18 years of Australian workers compensation data


Thursday, 16 January, 2020



18 years of Australian workers compensation data

A new report published this month by Safe Work Australia sets out Australian workers compensation statistics for 2017–18 and includes data organised according to age, industry, occupation and sex, as well as information on the bodily location, nature and mechanism of injury or disease. Key findings of the report include: there were a total of 107,335 serious workers compensation claims during the period; labourers (at 16.8 per million hours worked), community and personal service workers (at 11.1) and machinery operators and drivers (at 10.4) were the three occupations with the highest rate of serious claims; and the top three industries with the highest rate of serious claims per million hours worked were agriculture, forestry and fishing (at 8.1 per million hours worked), manufacturing (at 8.1) and transport, postal and warehousing (at 7.7).

Other key findings in the report for the 2017–18 period include: the frequency rate of serious claims was 5.5 per million hours worked; the incidence rate of serious claims per 1000 employees was 9.1; and the three main causes of serious claims by mechanism of incident were, in order of prevalence: ‘body stressing’ (at 36%), ‘falls, trips and slips of a person’ (at 23%) and ‘being hit by moving objects’ (at 16%). It is also revealed that men accounted for 63% of serious claims during 2017–18 (and 58% of hours worked) while women accounted for 37% of serious claims (and 42% of hours worked). In its discussion of gender, the report notes that serious claims arising from injury and musculoskeletal disorders accounted for a higher percentage of male serious claims (90% for men compared with 85% for women), while serious claims arising from disease accounted for a higher percentage of female serious claims (15% for women compared with 10% for men).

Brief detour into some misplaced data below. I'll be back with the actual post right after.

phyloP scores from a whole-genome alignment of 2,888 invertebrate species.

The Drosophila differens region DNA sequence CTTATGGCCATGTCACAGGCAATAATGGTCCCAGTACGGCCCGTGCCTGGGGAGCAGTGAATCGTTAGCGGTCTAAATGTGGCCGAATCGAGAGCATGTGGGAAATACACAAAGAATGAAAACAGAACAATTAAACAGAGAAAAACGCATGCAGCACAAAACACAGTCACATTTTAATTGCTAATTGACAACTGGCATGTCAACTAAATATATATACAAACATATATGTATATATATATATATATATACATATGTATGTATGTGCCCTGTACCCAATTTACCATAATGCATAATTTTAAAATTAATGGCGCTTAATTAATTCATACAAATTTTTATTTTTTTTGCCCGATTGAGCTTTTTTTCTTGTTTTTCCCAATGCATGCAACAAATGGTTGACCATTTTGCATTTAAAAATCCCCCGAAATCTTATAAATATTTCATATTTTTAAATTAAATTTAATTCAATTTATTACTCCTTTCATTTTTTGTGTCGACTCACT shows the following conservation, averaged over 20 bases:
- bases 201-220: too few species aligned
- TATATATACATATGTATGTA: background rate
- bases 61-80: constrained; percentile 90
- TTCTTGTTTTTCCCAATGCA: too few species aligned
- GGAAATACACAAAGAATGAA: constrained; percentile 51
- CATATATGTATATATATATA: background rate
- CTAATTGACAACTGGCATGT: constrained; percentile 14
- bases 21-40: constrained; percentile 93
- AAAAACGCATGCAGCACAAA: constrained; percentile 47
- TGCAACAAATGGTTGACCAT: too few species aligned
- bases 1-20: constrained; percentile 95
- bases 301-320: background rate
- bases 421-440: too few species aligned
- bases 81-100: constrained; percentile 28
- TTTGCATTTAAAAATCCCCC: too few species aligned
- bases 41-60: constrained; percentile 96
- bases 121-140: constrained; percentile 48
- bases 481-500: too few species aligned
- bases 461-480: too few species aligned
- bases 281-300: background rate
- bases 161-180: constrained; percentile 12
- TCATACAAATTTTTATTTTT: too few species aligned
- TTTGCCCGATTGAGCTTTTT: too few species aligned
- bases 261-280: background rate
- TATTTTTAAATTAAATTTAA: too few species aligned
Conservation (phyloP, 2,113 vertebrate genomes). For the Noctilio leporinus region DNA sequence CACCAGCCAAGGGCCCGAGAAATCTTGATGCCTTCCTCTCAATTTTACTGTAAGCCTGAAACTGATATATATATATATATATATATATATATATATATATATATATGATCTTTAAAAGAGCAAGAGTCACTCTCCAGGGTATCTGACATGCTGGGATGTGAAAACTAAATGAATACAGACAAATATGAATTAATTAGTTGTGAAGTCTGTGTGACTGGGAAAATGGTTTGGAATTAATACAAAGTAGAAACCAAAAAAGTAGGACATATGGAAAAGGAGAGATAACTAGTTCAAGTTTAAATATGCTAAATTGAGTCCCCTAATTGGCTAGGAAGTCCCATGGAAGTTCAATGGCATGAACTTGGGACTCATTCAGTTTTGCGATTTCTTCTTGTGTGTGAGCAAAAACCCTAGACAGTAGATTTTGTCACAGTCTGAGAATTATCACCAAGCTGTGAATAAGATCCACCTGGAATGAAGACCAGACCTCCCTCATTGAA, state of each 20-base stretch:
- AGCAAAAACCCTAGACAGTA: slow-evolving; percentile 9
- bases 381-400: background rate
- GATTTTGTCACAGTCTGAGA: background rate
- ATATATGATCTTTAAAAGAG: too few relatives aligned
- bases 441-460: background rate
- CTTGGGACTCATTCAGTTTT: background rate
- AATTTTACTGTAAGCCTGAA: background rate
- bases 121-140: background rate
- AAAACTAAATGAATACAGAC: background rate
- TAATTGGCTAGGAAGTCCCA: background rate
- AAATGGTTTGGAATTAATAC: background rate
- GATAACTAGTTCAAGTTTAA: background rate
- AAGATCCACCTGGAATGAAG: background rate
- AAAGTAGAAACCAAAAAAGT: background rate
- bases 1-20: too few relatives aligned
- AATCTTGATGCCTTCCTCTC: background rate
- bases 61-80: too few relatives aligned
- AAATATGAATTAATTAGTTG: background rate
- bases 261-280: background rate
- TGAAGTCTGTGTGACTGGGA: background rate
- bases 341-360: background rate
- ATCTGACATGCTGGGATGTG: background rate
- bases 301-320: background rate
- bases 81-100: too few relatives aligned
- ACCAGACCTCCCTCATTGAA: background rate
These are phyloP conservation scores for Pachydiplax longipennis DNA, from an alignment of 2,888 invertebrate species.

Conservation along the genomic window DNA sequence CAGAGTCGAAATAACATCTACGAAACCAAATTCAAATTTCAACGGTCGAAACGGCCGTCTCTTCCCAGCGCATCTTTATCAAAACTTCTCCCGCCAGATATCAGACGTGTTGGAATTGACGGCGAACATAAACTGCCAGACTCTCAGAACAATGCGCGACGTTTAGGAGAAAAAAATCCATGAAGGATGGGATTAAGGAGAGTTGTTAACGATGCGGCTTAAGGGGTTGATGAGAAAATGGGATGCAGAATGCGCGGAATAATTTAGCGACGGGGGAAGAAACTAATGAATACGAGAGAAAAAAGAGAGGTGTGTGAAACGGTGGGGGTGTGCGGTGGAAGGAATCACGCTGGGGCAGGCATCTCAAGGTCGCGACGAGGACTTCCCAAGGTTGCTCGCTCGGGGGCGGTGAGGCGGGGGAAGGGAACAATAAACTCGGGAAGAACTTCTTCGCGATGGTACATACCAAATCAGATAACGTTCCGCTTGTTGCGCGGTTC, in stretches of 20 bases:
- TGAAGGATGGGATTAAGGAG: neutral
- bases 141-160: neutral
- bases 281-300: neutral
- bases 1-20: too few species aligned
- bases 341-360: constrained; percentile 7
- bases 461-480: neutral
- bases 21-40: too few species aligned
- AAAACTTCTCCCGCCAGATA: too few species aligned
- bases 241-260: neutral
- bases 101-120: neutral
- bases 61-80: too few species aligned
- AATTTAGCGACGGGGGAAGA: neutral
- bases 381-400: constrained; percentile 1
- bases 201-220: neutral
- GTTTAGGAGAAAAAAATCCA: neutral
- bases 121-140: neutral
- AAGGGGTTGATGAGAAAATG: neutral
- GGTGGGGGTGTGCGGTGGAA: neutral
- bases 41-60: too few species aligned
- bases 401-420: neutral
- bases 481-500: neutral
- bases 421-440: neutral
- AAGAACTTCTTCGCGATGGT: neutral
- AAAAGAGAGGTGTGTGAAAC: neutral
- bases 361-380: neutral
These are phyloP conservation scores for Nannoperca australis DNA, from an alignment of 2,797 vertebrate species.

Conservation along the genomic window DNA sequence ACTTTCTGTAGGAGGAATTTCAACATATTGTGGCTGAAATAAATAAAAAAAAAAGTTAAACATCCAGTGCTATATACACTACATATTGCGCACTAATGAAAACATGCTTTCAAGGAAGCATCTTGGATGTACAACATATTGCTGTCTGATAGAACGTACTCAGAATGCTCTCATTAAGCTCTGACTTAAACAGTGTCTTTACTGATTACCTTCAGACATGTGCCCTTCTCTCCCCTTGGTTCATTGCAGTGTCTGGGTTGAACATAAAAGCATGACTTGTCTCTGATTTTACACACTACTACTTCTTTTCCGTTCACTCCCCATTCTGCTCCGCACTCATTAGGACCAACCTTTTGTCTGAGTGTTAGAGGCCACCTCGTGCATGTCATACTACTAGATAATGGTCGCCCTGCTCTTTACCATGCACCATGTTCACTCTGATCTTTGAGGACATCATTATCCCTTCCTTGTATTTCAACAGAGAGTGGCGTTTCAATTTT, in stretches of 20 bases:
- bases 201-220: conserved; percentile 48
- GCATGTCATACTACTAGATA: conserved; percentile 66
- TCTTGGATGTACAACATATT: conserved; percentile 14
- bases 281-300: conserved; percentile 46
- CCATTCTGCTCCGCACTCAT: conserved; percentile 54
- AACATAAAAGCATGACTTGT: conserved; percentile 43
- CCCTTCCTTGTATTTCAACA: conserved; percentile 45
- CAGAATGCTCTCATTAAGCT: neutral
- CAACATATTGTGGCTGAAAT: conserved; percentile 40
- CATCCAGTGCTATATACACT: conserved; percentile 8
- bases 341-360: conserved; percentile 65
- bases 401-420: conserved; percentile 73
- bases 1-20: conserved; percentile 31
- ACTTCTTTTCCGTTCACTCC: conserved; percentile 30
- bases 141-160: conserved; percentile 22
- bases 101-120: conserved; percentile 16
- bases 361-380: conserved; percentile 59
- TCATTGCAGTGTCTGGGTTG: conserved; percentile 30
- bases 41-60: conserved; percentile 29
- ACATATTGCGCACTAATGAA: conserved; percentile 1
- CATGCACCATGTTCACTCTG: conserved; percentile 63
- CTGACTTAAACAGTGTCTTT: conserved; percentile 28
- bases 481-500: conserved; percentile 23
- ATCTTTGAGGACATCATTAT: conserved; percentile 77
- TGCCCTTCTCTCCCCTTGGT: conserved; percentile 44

Older workers were found to be more prone to make a serious claim in 2017–18, especially those aged between 45 and 54 years (who accounted for 25% of serious claims) — younger workers (aged 25 and under) accounted for 25% of serious claims. Older workers also recorded generally higher incidence rates, with the highest incidence rate group being those aged 55 to 59 years (with 12.5 serious claims per 1000 employees), followed by age groups of 60–64 (with 12.2) and 50–54 (with 12.0). As part of its industry snapshot, the report notes that health care and social assistance together with the construction and manufacturing industries accounted for a combined total of 41% of all serious claims in 2017–18, despite only making up 29% of the Australian workforce. For the purpose of the report, a serious claim is defined as an accepted workers compensation claim for an incapacity resulting in an absence from work totalling one working week or more.

The report also draws on data from an 18-year period (between 2000–01 and 2017–18) to explore Australia’s work health and safety performance over time. Key findings from an extended period of workers compensation data include that there has been a 28% decrease in the frequency rate of serious claims per million hours worked between 2007–08 and 2016–17: from 7.9 to 5.7. For the same period, the total number of Australia’s serious claims also decreased by 18% (from 129,490 to 106,510), which was achieved despite an increase of close to 20% in the number of workers for the same period. The 2007–08 to 2016–17 period did, however, see an increase of 26% in the median time lost for a serious claim — from 4.6 to 5.8 working weeks.

The full report, titled ‘Australian workers’ compensation statistics 2017–18’, is available here.

Image credit: ©stock.adobe.com/au/Studio Romantic

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